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[85] expect some account of it. Its name is ‘The Literary Club,’ and, like all literary clubs that ever survived the frosts of the first winter, its chief occupation is to eat suppers. There are twenty-four members, eight or ten of whom are professors; and the students who make up the number are only such as these professors choose, and, of course, are commonly the best of the University. As many of these members as like—for there is no compulsion—meet once a fortnight at eight o'clock, eat a moderate supper, drink a little wine, laugh and talk two or three hours, and then go home. We were taken in as a kind of raree-show, I suppose, and we are considered, I doubt not, with much the same curiosity that a tame monkey or a dancing bear would be. We come from such an immense distance, that it is supposed we can hardly be civilized; and it is, I am told, a matter of astonishment to many that we are white, though I think in this point they might consider me rather a fulfilment than a contradiction of their ignorant expectations. However, whatever may be the motives from which we were taken in, there we are, and we have as good a right to be there as the best of them. The only time I have been I found it pleasant enough, but I doubt whether I shall go often.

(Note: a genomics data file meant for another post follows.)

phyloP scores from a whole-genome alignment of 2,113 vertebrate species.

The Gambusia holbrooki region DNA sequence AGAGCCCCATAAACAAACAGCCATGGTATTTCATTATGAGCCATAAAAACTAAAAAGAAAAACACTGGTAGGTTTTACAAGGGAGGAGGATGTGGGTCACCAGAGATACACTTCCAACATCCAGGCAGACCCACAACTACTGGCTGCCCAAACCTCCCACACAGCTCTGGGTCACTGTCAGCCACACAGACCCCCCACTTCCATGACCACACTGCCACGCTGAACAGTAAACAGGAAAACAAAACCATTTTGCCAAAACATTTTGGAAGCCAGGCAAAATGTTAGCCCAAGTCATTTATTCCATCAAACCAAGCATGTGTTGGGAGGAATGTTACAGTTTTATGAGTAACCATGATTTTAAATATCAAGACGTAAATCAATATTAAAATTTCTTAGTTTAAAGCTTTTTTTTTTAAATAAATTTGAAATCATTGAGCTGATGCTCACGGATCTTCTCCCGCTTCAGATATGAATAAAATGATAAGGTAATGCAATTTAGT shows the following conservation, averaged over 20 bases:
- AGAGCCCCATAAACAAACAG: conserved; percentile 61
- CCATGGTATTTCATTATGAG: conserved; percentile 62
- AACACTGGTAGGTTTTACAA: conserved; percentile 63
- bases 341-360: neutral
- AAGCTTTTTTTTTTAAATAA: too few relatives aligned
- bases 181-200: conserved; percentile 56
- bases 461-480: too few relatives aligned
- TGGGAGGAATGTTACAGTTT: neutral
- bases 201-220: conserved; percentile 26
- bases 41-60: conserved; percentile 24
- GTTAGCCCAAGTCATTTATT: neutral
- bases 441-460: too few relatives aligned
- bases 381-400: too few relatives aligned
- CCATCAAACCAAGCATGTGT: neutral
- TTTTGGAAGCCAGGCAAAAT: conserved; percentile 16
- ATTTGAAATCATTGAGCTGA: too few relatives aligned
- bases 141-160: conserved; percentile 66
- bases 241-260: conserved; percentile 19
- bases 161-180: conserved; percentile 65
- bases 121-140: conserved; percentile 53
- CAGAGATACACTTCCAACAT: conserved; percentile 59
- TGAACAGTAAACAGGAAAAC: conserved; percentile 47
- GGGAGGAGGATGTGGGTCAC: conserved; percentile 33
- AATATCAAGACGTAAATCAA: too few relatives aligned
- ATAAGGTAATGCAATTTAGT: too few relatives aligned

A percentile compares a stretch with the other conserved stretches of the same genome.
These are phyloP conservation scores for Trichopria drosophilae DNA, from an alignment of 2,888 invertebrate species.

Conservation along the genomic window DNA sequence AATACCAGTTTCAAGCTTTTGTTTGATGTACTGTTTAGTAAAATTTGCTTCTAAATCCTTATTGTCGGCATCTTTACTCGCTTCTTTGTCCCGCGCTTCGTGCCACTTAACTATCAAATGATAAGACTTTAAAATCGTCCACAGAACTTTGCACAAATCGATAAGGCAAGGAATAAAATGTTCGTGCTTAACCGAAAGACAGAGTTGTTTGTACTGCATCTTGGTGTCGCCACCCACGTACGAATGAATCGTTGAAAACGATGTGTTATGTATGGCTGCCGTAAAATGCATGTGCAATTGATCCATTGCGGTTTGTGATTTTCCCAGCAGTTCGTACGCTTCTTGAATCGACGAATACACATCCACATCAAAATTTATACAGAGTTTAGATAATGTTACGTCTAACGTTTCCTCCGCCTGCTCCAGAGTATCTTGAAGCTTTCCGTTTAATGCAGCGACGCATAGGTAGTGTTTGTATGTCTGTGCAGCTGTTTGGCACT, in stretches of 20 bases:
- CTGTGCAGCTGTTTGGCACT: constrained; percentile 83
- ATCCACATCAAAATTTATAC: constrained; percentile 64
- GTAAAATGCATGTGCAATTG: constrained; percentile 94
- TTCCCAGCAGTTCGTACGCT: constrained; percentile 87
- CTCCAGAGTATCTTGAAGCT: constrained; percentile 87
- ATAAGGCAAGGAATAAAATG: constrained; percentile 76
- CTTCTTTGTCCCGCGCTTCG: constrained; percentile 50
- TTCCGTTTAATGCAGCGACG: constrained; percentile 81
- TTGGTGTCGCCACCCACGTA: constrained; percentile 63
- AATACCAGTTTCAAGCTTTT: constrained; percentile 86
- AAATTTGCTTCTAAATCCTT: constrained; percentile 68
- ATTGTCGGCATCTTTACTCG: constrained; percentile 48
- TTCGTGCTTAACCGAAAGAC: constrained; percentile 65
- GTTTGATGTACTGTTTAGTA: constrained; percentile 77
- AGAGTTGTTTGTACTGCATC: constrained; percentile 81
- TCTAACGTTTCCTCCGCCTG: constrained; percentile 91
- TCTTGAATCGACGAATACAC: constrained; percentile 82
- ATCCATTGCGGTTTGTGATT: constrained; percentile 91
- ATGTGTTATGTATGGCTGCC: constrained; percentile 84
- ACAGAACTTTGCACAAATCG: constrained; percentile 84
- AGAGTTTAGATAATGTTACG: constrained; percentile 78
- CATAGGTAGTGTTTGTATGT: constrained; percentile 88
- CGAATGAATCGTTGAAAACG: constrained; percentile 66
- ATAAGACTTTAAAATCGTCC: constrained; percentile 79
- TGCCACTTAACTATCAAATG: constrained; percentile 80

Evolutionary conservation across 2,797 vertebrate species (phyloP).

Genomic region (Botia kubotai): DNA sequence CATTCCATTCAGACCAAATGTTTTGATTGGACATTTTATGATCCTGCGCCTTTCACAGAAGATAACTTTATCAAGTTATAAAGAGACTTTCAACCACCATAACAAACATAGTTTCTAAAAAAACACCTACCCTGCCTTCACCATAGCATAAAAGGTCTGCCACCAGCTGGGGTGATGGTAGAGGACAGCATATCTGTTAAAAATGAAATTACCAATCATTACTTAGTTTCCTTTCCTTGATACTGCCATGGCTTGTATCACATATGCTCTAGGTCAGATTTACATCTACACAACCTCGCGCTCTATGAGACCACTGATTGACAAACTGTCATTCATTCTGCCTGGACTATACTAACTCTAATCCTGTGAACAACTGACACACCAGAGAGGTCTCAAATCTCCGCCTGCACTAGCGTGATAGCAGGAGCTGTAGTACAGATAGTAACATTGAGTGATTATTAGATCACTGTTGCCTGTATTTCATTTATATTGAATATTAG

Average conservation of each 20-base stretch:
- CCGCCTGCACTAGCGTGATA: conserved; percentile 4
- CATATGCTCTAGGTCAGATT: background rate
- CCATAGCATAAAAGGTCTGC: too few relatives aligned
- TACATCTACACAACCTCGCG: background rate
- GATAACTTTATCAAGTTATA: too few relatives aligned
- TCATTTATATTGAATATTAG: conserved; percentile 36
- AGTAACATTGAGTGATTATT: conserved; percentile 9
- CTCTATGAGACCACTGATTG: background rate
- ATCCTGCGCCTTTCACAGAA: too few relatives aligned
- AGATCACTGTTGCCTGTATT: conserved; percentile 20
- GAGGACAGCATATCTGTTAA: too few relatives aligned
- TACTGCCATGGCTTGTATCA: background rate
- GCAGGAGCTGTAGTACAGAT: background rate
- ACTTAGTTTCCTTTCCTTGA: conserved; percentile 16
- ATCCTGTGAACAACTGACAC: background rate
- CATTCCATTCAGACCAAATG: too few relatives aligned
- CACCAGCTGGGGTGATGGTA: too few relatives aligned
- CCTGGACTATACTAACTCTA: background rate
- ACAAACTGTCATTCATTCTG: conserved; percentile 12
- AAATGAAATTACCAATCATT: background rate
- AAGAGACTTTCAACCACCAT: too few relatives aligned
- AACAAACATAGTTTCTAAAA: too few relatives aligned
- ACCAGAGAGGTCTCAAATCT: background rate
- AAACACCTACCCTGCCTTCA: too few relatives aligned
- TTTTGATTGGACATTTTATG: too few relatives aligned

Dictated in 1859.

A Mr. Balhorn dedicated to Mr. John Pickering the thesis which he wrote for his doctorate, and, when I went to Germany, Mr. Pickering asked me, if I ever met Mr. Balhorn, to say that he had written twice to thank him for the compliment, but did not believe his letters had ever reached him, and that he begged him to receive his thanks through me. Their acquaintance was formed at Utrecht, where Balhorn was studying, and when Mr. Pickering was Secretary of Legation in Holland. I had been some time in Gottingen, and had neither heard nor thought anything of the Herr Balhorn; but one day, remembering my commission, asked Prof. Blumenbach if he knew such a person, ‘Why, to be sure; he's here, he's here’; and I found that he was tutor to some small prince, and probably when he had educated him he would be his Prime Minister. I made his acquaintance and delivered my message.

Before I left home I had made several attempts to read Dante, and found it not only difficult to get a copy, but impossible to get help in reading. Balhorn knew everything about Dante. He was not fully occupied, but he could not be hired,—he was too well off to be paid in money. A brother of my friend Mr. James Savage had sent me from Hamburg a box of very fine Havana cigars, and I found that

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